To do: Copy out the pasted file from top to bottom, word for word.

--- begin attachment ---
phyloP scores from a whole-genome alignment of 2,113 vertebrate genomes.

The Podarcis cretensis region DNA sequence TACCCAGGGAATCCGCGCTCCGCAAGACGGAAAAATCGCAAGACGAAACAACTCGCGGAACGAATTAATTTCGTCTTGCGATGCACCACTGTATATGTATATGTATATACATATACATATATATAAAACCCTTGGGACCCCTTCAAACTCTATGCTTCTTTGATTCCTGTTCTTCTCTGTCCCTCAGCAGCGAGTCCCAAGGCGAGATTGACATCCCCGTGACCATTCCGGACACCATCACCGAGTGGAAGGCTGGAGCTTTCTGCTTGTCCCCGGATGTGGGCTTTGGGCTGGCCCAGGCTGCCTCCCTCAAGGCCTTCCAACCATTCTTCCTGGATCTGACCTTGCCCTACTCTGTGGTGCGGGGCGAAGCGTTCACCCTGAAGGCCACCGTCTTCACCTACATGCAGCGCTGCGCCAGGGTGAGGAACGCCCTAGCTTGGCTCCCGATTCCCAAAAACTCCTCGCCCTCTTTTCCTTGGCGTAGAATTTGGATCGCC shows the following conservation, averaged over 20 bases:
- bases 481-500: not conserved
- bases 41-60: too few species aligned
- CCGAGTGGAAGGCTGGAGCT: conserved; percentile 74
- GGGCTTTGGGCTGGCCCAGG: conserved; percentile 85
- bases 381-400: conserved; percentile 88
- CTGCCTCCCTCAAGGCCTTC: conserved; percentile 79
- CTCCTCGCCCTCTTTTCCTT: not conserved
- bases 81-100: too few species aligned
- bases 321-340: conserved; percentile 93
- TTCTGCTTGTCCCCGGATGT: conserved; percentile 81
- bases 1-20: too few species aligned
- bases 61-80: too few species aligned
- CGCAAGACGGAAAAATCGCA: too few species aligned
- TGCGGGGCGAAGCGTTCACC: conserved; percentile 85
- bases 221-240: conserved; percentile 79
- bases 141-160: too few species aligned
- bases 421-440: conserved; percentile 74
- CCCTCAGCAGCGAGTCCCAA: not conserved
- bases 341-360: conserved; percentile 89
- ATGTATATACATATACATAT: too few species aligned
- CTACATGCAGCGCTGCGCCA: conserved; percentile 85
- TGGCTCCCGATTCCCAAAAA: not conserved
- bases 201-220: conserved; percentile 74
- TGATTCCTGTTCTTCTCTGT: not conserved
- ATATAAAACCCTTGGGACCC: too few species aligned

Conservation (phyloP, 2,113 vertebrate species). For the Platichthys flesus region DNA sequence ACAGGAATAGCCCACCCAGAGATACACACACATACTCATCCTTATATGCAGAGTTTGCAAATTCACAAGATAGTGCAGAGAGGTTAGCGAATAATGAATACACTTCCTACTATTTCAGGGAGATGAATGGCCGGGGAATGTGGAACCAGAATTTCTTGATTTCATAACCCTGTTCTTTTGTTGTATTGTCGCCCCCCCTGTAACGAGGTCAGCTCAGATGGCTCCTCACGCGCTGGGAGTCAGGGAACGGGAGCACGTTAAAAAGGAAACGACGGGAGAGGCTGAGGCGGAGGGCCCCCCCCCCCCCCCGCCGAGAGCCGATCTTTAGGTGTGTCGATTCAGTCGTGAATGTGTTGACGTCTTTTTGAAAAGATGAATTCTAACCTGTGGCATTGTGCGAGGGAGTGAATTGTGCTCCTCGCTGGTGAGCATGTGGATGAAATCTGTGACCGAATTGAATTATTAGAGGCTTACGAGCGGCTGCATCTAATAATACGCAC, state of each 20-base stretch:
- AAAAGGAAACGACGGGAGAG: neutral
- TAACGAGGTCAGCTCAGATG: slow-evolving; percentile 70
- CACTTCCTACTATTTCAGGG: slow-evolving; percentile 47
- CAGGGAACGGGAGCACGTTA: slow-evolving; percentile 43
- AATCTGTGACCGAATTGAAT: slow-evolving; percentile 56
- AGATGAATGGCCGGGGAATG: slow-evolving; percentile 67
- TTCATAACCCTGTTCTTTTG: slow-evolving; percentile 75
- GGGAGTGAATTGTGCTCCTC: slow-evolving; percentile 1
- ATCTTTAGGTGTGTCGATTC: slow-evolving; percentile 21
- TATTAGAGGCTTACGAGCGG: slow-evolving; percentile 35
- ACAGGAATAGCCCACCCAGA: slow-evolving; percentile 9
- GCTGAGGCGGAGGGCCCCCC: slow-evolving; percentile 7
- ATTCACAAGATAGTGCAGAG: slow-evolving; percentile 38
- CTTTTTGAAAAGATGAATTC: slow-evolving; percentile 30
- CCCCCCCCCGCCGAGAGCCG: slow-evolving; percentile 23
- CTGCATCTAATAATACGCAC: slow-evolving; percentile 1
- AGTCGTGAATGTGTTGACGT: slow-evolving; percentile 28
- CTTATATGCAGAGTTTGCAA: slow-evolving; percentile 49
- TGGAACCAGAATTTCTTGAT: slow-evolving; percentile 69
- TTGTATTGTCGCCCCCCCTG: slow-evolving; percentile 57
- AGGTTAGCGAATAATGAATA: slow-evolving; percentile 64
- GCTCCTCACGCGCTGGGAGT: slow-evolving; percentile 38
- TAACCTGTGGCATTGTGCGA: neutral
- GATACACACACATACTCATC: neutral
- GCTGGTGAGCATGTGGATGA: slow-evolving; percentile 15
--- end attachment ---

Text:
phyloP scores from a whole-genome alignment of 2,113 vertebrate genomes.

The Podarcis cretensis region DNA sequence TACCCAGGGAATCCGCGCTCCGCAAGACGGAAAAATCGCAAGACGAAACAACTCGCGGAACGAATTAATTTCGTCTTGCGATGCACCACTGTATATGTATATGTATATACATATACATATATATAAAACCCTTGGGACCCCTTCAAACTCTATGCTTCTTTGATTCCTGTTCTTCTCTGTCCCTCAGCAGCGAGTCCCAAGGCGAGATTGACATCCCCGTGACCATTCCGGACACCATCACCGAGTGGAAGGCTGGAGCTTTCTGCTTGTCCCCGGATGTGGGCTTTGGGCTGGCCCAGGCTGCCTCCCTCAAGGCCTTCCAACCATTCTTCCTGGATCTGACCTTGCCCTACTCTGTGGTGCGGGGCGAAGCGTTCACCCTGAAGGCCACCGTCTTCACCTACATGCAGCGCTGCGCCAGGGTGAGGAACGCCCTAGCTTGGCTCCCGATTCCCAAAAACTCCTCGCCCTCTTTTCCTTGGCGTAGAATTTGGATCGCC shows the following conservation, averaged over 20 bases:
- bases 481-500: not conserved
- bases 41-60: too few species aligned
- CCGAGTGGAAGGCTGGAGCT: conserved; percentile 74
- GGGCTTTGGGCTGGCCCAGG: conserved; percentile 85
- bases 381-400: conserved; percentile 88
- CTGCCTCCCTCAAGGCCTTC: conserved; percentile 79
- CTCCTCGCCCTCTTTTCCTT: not conserved
- bases 81-100: too few species aligned
- bases 321-340: conserved; percentile 93
- TTCTGCTTGTCCCCGGATGT: conserved; percentile 81
- bases 1-20: too few species aligned
- bases 61-80: too few species aligned
- CGCAAGACGGAAAAATCGCA: too few species aligned
- TGCGGGGCGAAGCGTTCACC: conserved; percentile 85
- bases 221-240: conserved; percentile 79
- bases 141-160: too few species aligned
- bases 421-440: conserved; percentile 74
- CCCTCAGCAGCGAGTCCCAA: not conserved
- bases 341-360: conserved; percentile 89
- ATGTATATACATATACATAT: too few species aligned
- CTACATGCAGCGCTGCGCCA: conserved; percentile 85
- TGGCTCCCGATTCCCAAAAA: not conserved
- bases 201-220: conserved; percentile 74
- TGATTCCTGTTCTTCTCTGT: not conserved
- ATATAAAACCCTTGGGACCC: too few species aligned

Conservation (phyloP, 2,113 vertebrate species). For the Platichthys flesus region DNA sequence ACAGGAATAGCCCACCCAGAGATACACACACATACTCATCCTTATATGCAGAGTTTGCAAATTCACAAGATAGTGCAGAGAGGTTAGCGAATAATGAATACACTTCCTACTATTTCAGGGAGATGAATGGCCGGGGAATGTGGAACCAGAATTTCTTGATTTCATAACCCTGTTCTTTTGTTGTATTGTCGCCCCCCCTGTAACGAGGTCAGCTCAGATGGCTCCTCACGCGCTGGGAGTCAGGGAACGGGAGCACGTTAAAAAGGAAACGACGGGAGAGGCTGAGGCGGAGGGCCCCCCCCCCCCCCCGCCGAGAGCCGATCTTTAGGTGTGTCGATTCAGTCGTGAATGTGTTGACGTCTTTTTGAAAAGATGAATTCTAACCTGTGGCATTGTGCGAGGGAGTGAATTGTGCTCCTCGCTGGTGAGCATGTGGATGAAATCTGTGACCGAATTGAATTATTAGAGGCTTACGAGCGGCTGCATCTAATAATACGCAC, state of each 20-base stretch:
- AAAAGGAAACGACGGGAGAG: neutral
- TAACGAGGTCAGCTCAGATG: slow-evolving; percentile 70
- CACTTCCTACTATTTCAGGG: slow-evolving; percentile 47
- CAGGGAACGGGAGCACGTTA: slow-evolving; percentile 43
- AATCTGTGACCGAATTGAAT: slow-evolving; percentile 56
- AGATGAATGGCCGGGGAATG: slow-evolving; percentile 67
- TTCATAACCCTGTTCTTTTG: slow-evolving; percentile 75
- GGGAGTGAATTGTGCTCCTC: slow-evolving; percentile 1
- ATCTTTAGGTGTGTCGATTC: slow-evolving; percentile 21
- TATTAGAGGCTTACGAGCGG: slow-evolving; percentile 35
- ACAGGAATAGCCCACCCAGA: slow-evolving; percentile 9
- GCTGAGGCGGAGGGCCCCCC: slow-evolving; percentile 7
- ATTCACAAGATAGTGCAGAG: slow-evolving; percentile 38
- CTTTTTGAAAAGATGAATTC: slow-evolving; percentile 30
- CCCCCCCCCGCCGAGAGCCG: slow-evolving; percentile 23
- CTGCATCTAATAATACGCAC: slow-evolving; percentile 1
- AGTCGTGAATGTGTTGACGT: slow-evolving; percentile 28
- CTTATATGCAGAGTTTGCAA: slow-evolving; percentile 49
- TGGAACCAGAATTTCTTGAT: slow-evolving; percentile 69
- TTGTATTGTCGCCCCCCCTG: slow-evolving; percentile 57
- AGGTTAGCGAATAATGAATA: slow-evolving; percentile 64
- GCTCCTCACGCGCTGGGAGT: slow-evolving; percentile 38
- TAACCTGTGGCATTGTGCGA: neutral
- GATACACACACATACTCATC: neutral
- GCTGGTGAGCATGTGGATGA: slow-evolving; percentile 15